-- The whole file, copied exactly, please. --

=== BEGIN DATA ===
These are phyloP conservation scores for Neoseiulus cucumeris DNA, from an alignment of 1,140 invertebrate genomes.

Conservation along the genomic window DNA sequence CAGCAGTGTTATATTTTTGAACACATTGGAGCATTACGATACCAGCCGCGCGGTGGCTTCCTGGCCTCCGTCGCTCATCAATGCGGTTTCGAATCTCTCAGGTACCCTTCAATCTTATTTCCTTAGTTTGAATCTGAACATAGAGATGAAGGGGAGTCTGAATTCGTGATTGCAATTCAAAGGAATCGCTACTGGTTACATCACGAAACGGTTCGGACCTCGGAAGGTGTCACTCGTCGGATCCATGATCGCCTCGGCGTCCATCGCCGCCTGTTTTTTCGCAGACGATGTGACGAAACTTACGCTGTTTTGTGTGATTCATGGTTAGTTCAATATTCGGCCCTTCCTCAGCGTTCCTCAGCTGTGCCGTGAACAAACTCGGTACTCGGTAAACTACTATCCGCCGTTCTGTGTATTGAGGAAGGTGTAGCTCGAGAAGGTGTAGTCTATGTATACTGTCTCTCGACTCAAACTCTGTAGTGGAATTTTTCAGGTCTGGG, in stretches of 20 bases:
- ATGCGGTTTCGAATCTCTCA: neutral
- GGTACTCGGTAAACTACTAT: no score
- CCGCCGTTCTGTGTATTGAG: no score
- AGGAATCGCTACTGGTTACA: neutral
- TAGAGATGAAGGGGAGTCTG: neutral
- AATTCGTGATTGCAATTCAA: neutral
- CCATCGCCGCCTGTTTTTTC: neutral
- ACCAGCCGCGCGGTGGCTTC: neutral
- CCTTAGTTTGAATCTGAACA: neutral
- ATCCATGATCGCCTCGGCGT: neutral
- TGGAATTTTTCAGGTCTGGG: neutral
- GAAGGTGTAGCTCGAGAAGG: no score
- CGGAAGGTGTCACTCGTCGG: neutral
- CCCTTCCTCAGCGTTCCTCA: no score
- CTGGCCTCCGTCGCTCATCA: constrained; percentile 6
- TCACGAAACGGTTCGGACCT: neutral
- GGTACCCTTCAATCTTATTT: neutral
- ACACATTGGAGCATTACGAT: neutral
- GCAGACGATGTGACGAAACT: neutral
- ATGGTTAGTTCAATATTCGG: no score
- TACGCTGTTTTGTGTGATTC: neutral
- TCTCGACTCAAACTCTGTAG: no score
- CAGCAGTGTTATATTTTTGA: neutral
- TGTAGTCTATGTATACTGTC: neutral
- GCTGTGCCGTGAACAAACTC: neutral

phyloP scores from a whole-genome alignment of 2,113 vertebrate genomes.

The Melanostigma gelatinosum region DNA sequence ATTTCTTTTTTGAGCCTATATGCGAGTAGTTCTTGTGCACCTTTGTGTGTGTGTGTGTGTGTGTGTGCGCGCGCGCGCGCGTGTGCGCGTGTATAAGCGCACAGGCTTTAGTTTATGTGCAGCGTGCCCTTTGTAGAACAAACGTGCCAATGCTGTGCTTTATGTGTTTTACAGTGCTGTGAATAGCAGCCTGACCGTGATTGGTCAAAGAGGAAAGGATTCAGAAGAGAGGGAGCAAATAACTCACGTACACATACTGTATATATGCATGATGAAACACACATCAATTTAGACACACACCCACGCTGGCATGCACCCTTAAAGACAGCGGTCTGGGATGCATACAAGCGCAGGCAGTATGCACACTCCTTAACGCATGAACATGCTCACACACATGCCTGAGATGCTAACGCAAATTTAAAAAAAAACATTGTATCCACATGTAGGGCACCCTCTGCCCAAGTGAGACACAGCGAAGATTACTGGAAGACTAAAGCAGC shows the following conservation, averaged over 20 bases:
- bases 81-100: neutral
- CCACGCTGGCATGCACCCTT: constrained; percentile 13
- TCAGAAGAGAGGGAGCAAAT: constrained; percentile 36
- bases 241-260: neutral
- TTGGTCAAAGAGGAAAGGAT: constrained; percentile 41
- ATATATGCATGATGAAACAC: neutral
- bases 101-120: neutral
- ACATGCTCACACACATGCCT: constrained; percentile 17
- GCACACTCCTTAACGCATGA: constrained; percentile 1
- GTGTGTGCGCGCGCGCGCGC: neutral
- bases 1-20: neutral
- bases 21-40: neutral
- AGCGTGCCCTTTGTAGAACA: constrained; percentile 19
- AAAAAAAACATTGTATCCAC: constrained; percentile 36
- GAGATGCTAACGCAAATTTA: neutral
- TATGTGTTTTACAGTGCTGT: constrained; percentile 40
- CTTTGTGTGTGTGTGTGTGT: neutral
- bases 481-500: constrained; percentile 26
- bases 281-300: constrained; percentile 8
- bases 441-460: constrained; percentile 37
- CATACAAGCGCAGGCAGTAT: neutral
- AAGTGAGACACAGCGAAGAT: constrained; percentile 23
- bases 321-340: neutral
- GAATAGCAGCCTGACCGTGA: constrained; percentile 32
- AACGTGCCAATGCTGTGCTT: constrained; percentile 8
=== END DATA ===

These are phyloP conservation scores for Neoseiulus cucumeris DNA, from an alignment of 1,140 invertebrate genomes.

Conservation along the genomic window DNA sequence CAGCAGTGTTATATTTTTGAACACATTGGAGCATTACGATACCAGCCGCGCGGTGGCTTCCTGGCCTCCGTCGCTCATCAATGCGGTTTCGAATCTCTCAGGTACCCTTCAATCTTATTTCCTTAGTTTGAATCTGAACATAGAGATGAAGGGGAGTCTGAATTCGTGATTGCAATTCAAAGGAATCGCTACTGGTTACATCACGAAACGGTTCGGACCTCGGAAGGTGTCACTCGTCGGATCCATGATCGCCTCGGCGTCCATCGCCGCCTGTTTTTTCGCAGACGATGTGACGAAACTTACGCTGTTTTGTGTGATTCATGGTTAGTTCAATATTCGGCCCTTCCTCAGCGTTCCTCAGCTGTGCCGTGAACAAACTCGGTACTCGGTAAACTACTATCCGCCGTTCTGTGTATTGAGGAAGGTGTAGCTCGAGAAGGTGTAGTCTATGTATACTGTCTCTCGACTCAAACTCTGTAGTGGAATTTTTCAGGTCTGGG, in stretches of 20 bases:
- ATGCGGTTTCGAATCTCTCA: neutral
- GGTACTCGGTAAACTACTAT: no score
- CCGCCGTTCTGTGTATTGAG: no score
- AGGAATCGCTACTGGTTACA: neutral
- TAGAGATGAAGGGGAGTCTG: neutral
- AATTCGTGATTGCAATTCAA: neutral
- CCATCGCCGCCTGTTTTTTC: neutral
- ACCAGCCGCGCGGTGGCTTC: neutral
- CCTTAGTTTGAATCTGAACA: neutral
- ATCCATGATCGCCTCGGCGT: neutral
- TGGAATTTTTCAGGTCTGGG: neutral
- GAAGGTGTAGCTCGAGAAGG: no score
- CGGAAGGTGTCACTCGTCGG: neutral
- CCCTTCCTCAGCGTTCCTCA: no score
- CTGGCCTCCGTCGCTCATCA: constrained; percentile 6
- TCACGAAACGGTTCGGACCT: neutral
- GGTACCCTTCAATCTTATTT: neutral
- ACACATTGGAGCATTACGAT: neutral
- GCAGACGATGTGACGAAACT: neutral
- ATGGTTAGTTCAATATTCGG: no score
- TACGCTGTTTTGTGTGATTC: neutral
- TCTCGACTCAAACTCTGTAG: no score
- CAGCAGTGTTATATTTTTGA: neutral
- TGTAGTCTATGTATACTGTC: neutral
- GCTGTGCCGTGAACAAACTC: neutral

phyloP scores from a whole-genome alignment of 2,113 vertebrate genomes.

The Melanostigma gelatinosum region DNA sequence ATTTCTTTTTTGAGCCTATATGCGAGTAGTTCTTGTGCACCTTTGTGTGTGTGTGTGTGTGTGTGTGCGCGCGCGCGCGCGTGTGCGCGTGTATAAGCGCACAGGCTTTAGTTTATGTGCAGCGTGCCCTTTGTAGAACAAACGTGCCAATGCTGTGCTTTATGTGTTTTACAGTGCTGTGAATAGCAGCCTGACCGTGATTGGTCAAAGAGGAAAGGATTCAGAAGAGAGGGAGCAAATAACTCACGTACACATACTGTATATATGCATGATGAAACACACATCAATTTAGACACACACCCACGCTGGCATGCACCCTTAAAGACAGCGGTCTGGGATGCATACAAGCGCAGGCAGTATGCACACTCCTTAACGCATGAACATGCTCACACACATGCCTGAGATGCTAACGCAAATTTAAAAAAAAACATTGTATCCACATGTAGGGCACCCTCTGCCCAAGTGAGACACAGCGAAGATTACTGGAAGACTAAAGCAGC shows the following conservation, averaged over 20 bases:
- bases 81-100: neutral
- CCACGCTGGCATGCACCCTT: constrained; percentile 13
- TCAGAAGAGAGGGAGCAAAT: constrained; percentile 36
- bases 241-260: neutral
- TTGGTCAAAGAGGAAAGGAT: constrained; percentile 41
- ATATATGCATGATGAAACAC: neutral
- bases 101-120: neutral
- ACATGCTCACACACATGCCT: constrained; percentile 17
- GCACACTCCTTAACGCATGA: constrained; percentile 1
- GTGTGTGCGCGCGCGCGCGC: neutral
- bases 1-20: neutral
- bases 21-40: neutral
- AGCGTGCCCTTTGTAGAACA: constrained; percentile 19
- AAAAAAAACATTGTATCCAC: constrained; percentile 36
- GAGATGCTAACGCAAATTTA: neutral
- TATGTGTTTTACAGTGCTGT: constrained; percentile 40
- CTTTGTGTGTGTGTGTGTGT: neutral
- bases 481-500: constrained; percentile 26
- bases 281-300: constrained; percentile 8
- bases 441-460: constrained; percentile 37
- CATACAAGCGCAGGCAGTAT: neutral
- AAGTGAGACACAGCGAAGAT: constrained; percentile 23
- bases 321-340: neutral
- GAATAGCAGCCTGACCGTGA: constrained; percentile 32
- AACGTGCCAATGCTGTGCTT: constrained; percentile 8